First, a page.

The fractionation can be performed by any conventionally known method, and fractionation under reduced pressure, molecular fractionation, ultrasonic fractionation and the like can be adopted. Generally, it is preferable to involve an operation under reduced pressure using a pressure reducing apparatus such as an evaporator. This is because the degree of fractionation can be easily controlled by conditions for reducing pressure. When a monomer or an organic solvent to be fractionated has a low boiling point, it can also be fractionated only by being allowed to stand for a long period of time or heating. However, at that time, it is necessary to take sufficient measures for preventing sedimentation or coalescence of an emulsion, and separation of a functional material from an emulsion.

Examples of a polymerization initiator usable in the present invention include the following.

That is, azo(azobisnitrile)-type initiators such as 2,2′-azobisisobutyronitrile, 2,2′-azobis-(2-methylpropanenitrile), 2,2′-azobis-(2,4-dimethylpentanenitrile), 2,2′-azobis-(2-methylbutanenitrile), 1,1′-azobis-(cyclohexanecarbonitrile), 2,2′-azobis-(2,4-dimethyl-4-methoxyvaleronitrile), 2,2′-azobis-(2,4-dimethylvaleronitrile) and 3,2′-azobis-(2-amidinopropane)hydrochloride; and

peroxide-type initiators such as benzoyl peroxide, cumenehydroperoxide, hydrogen peroxide, acetyl peroxide, lauroyl peroxide, persulfates (for example, ammonium persulfate), peracid esters (for example, t-butyl peroctate, α-cumylperoxypivalate and t-butyl peroctate).

In addition, examples of the initiator include ascorbic acid/iron (II) sulfate/sodium peroxydisulfate, tertiary-butyl hydroperoxide/sodium disulfite, and tertiary-butyl hydroperoxide/sodium hydroxymethane sulfinic acid.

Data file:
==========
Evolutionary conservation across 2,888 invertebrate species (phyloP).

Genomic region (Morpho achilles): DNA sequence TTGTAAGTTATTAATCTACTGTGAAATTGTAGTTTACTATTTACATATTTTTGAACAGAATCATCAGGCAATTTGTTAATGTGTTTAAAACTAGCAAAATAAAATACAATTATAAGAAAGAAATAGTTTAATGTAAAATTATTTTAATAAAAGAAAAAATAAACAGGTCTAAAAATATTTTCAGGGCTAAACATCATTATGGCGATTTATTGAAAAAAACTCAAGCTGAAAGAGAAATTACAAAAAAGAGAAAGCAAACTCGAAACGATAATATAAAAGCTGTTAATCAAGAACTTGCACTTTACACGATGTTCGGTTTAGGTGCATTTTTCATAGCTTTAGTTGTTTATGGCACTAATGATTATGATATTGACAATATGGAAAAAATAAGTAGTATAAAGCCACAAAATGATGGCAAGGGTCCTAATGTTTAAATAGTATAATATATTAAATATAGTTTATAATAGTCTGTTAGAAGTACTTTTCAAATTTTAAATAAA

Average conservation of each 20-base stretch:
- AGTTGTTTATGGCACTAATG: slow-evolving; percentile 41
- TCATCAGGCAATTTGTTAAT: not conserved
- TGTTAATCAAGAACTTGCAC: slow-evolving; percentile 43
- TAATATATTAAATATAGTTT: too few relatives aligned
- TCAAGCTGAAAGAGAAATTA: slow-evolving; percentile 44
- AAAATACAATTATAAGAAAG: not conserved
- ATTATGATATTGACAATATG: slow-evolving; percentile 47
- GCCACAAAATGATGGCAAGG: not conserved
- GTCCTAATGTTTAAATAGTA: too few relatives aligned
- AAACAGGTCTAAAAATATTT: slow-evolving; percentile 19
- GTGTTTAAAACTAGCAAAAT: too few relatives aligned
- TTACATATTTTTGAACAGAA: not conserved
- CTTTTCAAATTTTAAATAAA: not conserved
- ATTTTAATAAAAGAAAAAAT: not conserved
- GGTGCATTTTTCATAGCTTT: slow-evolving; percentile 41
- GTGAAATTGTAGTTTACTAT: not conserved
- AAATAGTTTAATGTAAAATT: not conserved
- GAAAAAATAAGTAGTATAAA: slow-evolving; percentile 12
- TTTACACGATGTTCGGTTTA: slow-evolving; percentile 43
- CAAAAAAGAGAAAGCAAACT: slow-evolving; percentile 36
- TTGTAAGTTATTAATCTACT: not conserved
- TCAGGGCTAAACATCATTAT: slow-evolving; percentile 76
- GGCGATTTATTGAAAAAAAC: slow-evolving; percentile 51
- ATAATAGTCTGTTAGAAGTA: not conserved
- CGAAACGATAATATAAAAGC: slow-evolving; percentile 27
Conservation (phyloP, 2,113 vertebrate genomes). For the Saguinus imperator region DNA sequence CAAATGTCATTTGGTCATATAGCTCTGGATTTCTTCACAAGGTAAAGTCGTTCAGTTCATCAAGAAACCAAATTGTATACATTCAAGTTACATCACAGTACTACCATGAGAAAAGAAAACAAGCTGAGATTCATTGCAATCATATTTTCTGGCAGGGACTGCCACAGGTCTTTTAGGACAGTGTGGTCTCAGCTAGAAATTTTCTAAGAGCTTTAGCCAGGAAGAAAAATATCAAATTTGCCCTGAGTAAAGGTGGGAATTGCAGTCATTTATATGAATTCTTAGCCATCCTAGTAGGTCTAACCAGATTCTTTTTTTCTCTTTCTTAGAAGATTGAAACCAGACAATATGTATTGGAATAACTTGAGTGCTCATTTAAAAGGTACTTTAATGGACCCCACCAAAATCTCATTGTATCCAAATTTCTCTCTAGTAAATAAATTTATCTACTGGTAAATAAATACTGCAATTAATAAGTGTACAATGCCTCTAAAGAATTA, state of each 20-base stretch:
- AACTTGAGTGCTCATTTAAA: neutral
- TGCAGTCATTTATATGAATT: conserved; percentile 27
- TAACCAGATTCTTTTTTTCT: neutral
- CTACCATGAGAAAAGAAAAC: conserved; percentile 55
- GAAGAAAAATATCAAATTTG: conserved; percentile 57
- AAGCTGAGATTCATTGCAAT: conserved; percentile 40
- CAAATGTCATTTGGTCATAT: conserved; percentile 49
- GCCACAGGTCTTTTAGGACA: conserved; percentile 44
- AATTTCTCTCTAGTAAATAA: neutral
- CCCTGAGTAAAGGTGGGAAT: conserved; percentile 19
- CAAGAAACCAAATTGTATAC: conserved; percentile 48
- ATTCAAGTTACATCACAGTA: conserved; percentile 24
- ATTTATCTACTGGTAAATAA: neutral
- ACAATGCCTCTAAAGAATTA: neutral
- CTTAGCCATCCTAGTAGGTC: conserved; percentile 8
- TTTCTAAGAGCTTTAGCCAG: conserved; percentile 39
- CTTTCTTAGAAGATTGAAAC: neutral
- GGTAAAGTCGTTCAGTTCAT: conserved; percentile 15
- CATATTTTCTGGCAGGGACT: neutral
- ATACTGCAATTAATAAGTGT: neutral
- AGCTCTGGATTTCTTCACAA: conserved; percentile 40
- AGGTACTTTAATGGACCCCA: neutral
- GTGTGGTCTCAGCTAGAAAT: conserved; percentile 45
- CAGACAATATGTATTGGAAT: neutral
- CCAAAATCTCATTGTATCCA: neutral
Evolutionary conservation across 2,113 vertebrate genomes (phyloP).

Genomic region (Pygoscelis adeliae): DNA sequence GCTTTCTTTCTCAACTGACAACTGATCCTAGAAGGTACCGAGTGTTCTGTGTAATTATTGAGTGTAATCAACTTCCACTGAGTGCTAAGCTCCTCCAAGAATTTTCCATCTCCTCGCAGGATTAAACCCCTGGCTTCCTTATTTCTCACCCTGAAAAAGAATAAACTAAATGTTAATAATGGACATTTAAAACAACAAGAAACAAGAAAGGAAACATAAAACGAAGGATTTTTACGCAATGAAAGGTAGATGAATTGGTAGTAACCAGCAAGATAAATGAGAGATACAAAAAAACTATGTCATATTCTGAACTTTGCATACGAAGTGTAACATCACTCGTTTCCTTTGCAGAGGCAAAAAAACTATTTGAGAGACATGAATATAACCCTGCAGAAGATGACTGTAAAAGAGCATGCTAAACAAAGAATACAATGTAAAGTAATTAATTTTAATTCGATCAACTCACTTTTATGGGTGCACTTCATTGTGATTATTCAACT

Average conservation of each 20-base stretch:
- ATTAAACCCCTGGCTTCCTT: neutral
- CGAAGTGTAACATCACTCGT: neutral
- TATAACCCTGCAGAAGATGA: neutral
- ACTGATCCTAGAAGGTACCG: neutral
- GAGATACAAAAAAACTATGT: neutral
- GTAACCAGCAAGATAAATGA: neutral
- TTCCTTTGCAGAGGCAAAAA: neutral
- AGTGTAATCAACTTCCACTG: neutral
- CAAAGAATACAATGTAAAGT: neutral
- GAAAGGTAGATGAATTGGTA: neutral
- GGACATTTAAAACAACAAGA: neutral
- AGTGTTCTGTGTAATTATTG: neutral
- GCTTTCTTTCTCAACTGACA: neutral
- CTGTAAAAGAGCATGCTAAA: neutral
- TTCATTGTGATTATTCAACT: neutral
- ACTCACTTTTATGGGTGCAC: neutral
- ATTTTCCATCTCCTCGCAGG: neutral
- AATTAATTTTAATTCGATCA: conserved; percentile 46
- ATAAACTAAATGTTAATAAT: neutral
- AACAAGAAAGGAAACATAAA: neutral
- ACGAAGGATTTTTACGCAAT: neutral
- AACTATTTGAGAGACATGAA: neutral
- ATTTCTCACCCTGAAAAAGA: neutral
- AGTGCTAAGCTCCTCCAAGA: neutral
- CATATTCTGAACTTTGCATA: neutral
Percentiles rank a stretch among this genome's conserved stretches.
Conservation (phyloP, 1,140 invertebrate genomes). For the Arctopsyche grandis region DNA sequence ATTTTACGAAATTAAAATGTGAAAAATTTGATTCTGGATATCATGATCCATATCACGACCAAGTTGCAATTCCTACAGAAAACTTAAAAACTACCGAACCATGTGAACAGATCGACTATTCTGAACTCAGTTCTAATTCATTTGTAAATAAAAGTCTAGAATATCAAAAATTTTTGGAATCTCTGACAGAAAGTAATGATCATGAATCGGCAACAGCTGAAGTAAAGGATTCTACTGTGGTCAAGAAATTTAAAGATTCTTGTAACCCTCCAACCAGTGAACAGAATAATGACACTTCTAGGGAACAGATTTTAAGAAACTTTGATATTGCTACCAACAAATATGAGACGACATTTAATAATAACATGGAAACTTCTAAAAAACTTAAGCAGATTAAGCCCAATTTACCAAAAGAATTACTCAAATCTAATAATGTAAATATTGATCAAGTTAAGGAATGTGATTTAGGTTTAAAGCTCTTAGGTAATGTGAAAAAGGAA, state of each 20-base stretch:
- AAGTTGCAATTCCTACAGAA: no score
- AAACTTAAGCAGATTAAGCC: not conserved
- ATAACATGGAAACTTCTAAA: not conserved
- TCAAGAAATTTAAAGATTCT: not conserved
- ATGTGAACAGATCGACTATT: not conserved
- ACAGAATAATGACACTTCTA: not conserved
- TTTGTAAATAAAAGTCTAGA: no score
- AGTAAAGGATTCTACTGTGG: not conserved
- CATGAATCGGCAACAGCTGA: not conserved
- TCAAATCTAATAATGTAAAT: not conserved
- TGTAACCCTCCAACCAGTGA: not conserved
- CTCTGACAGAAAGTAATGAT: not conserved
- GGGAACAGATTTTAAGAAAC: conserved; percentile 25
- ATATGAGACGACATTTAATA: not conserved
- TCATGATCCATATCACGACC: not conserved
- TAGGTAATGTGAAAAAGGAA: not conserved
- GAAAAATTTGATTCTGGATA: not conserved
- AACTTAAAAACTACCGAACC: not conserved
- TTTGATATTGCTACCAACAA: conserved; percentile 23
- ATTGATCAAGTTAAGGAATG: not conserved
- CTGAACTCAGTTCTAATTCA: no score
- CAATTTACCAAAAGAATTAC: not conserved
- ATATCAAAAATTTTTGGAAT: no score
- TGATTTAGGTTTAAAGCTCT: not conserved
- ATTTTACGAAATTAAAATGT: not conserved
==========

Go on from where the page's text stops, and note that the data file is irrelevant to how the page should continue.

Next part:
Moreover, a redox-type initiator such as a mixture, for example, a mixture of a sodium salt of hydroxymethane sulfinic acid and sodium disulfite can also be used as each component, for example, a reducing component.

Furthermore, the polymerization initiators may be used alone or a plurality of them can be used in combination.

The amount of a polymerization initiator used is usually selected from a range of 0.1 to 30 wt % based on a monomer, and these polymerization initiators may be added to a first liquid or a second liquid before or after emulsification.

When added after emulsification, a polymerization initiator may be added at any timing before or after fractionation.

Next, the formation mechanism for the composite particles in the present invention will be described while is compared with a general method using miniemulsion polymerization.

It is already described that it is difficult to obtain composite particles having a high content of solid particles by the conventional method using miniemulsion polymerization. This is due to the fact that there is an upper limit to the amount of solid particles retainable per monomer unit in terms of the principle of the production method, and that separation of solid particles cannot be substantially prevented in a polymerization process.

As a mechanism of composite particle formation in miniemulsion polymerization, the mechanism illustrated in FIG. 3 can be considered.

FIG. 3, A illustrates a mixed solution of solid particles 11 and a monomer 10. In FIG. 1, B, the mixed solution A is mixed with water 12 for emulsification, and thereby an O/W type emulsion is formed. In FIG. 3, C, a monomer of a dispersoid in the emulsion B is polymerized to thereby obtain a dispersion in which composite particles 13 each containing a polymer compound and solid particles are dispersed in water 12. Incidentally, a surfactant and a hydrophobe are omitted in FIG. 3.